What's with all the negative reviews?

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Anonymous #1
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I'm reading reviews (these are by students, not league tables) for the Open University, and they stand out as considerably more negative than almost all other universities. For reference, on one site (whatuni) they score a 3/5 when the average is around 4/5.

Many of the negative reviews complain that the university "ditches" the students after registration, and feel that they don't get enough support and hence the course is too difficult. This could be true but perhaps it's not the course that's difficult but the students that are struggling? This would make sense given that the entry requirements are lower.

I'm considering the OU but these remarks are worrying. I know all experiences will be slightly different but I don't want to risk going with a university where neglect is common.
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Reality Check
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(Original post by Anonymous)
I'm reading reviews (these are by students, not league tables) for the Open University, and they stand out as considerably more negative than almost all other universities. For reference, on one site (whatuni) they score a 3/5 when the average is around 4/5.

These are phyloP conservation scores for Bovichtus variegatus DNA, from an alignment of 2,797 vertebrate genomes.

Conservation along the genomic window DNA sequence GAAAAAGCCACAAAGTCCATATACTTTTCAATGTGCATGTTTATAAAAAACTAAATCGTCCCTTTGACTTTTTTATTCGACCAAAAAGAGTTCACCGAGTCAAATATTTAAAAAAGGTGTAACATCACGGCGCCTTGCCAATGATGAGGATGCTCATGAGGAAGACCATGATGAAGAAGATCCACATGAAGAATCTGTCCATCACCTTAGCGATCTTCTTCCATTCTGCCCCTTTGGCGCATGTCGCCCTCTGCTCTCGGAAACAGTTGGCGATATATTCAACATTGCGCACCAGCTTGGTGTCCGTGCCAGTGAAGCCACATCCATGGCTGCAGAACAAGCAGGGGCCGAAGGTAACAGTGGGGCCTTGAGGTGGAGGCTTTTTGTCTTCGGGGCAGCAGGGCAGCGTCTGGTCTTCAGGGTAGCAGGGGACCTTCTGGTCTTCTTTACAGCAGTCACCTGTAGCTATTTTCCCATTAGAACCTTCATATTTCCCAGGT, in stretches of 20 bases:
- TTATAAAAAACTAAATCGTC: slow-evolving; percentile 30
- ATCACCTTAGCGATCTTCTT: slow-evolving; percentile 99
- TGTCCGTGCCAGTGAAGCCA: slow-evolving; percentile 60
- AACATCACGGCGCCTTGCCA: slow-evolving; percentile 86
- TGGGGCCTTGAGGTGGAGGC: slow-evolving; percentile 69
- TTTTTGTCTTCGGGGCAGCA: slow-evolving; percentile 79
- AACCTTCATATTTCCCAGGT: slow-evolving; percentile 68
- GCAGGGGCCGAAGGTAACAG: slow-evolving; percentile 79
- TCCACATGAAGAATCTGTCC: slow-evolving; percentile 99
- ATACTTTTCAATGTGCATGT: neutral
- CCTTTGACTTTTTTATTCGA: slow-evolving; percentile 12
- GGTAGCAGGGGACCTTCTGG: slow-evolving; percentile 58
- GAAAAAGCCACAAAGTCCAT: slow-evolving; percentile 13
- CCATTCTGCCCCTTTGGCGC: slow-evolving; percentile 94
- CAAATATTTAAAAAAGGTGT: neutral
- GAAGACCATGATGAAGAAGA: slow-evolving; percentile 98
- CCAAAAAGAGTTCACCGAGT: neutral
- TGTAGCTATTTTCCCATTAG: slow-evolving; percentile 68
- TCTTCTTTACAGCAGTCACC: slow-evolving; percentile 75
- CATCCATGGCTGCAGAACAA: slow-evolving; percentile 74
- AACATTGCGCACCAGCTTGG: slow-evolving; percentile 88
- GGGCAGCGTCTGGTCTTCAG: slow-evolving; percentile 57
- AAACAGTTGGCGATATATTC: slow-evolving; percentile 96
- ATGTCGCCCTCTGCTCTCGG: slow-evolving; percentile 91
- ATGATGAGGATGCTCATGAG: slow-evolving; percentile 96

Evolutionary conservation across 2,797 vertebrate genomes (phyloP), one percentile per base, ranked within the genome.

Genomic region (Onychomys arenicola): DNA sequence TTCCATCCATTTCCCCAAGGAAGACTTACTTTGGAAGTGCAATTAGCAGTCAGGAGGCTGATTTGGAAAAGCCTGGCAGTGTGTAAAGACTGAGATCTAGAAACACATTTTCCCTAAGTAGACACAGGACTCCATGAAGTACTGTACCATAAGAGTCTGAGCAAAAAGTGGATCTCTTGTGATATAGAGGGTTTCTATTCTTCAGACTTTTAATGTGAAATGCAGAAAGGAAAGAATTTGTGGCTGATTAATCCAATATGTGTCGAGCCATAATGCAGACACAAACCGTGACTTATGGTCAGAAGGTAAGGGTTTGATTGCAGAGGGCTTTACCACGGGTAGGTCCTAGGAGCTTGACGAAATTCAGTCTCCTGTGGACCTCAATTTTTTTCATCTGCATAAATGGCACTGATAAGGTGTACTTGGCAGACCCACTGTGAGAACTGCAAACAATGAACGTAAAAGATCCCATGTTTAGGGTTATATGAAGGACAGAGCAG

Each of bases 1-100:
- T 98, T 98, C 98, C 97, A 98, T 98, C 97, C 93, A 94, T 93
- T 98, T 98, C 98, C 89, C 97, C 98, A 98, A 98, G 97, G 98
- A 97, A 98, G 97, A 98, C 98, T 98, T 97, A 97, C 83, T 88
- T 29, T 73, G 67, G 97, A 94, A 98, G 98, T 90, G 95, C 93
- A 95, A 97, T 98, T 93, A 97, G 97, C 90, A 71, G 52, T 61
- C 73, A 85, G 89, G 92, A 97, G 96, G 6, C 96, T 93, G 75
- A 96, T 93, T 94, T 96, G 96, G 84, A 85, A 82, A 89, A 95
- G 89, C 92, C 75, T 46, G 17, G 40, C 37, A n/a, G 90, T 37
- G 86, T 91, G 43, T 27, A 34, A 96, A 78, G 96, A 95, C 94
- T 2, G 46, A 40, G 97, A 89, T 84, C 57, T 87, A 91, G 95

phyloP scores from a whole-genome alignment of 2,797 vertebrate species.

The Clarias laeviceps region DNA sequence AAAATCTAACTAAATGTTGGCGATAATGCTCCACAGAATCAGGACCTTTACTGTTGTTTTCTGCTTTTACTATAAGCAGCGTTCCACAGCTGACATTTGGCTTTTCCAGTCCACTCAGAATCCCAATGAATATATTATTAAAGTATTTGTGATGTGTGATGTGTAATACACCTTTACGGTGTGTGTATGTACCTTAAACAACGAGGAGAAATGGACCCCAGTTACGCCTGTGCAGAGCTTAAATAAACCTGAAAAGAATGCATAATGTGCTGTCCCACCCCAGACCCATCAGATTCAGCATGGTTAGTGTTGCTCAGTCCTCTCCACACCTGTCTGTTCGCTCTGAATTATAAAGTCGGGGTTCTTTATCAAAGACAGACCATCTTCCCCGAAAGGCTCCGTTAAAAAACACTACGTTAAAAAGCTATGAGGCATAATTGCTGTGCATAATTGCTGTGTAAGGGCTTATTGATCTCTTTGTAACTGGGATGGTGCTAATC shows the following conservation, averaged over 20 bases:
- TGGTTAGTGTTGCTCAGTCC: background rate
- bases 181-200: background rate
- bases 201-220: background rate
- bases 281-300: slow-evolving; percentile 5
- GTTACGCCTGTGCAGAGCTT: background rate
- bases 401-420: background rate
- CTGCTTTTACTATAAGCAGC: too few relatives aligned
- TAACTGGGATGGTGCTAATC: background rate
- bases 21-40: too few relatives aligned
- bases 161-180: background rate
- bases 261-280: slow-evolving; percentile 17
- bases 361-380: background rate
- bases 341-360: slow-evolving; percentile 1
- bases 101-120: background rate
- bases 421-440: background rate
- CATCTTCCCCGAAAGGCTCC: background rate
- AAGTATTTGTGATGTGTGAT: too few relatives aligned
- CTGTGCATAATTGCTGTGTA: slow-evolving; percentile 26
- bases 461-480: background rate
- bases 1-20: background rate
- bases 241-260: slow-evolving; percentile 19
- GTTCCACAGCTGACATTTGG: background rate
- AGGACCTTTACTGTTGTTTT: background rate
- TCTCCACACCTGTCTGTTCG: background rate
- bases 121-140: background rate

Many of the negative reviews complain that the university "ditches" the students after registration, and feel that they don't get enough support and hence the course is too difficult. This could be true but perhaps it's not the course that's difficult but the students that are struggling? This would make sense given that the entry requirements are lower.

I'm considering the OU but these remarks are worrying. I know all experiences will be slightly different but I don't want to risk going with a university where neglect is common.
I think a lot of the negativity surround tutorial support, or rather the lack of it. It's a bit of a lucky dip whether you get decent academic support or not.

I'm going to tag in Snufkín here who's very knowledgeable about the OU and could maybe offer his perspective on it.
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Anonymous #1
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(Original post by Reality Check)
It's a bit of a lucky dip whether you get decent academic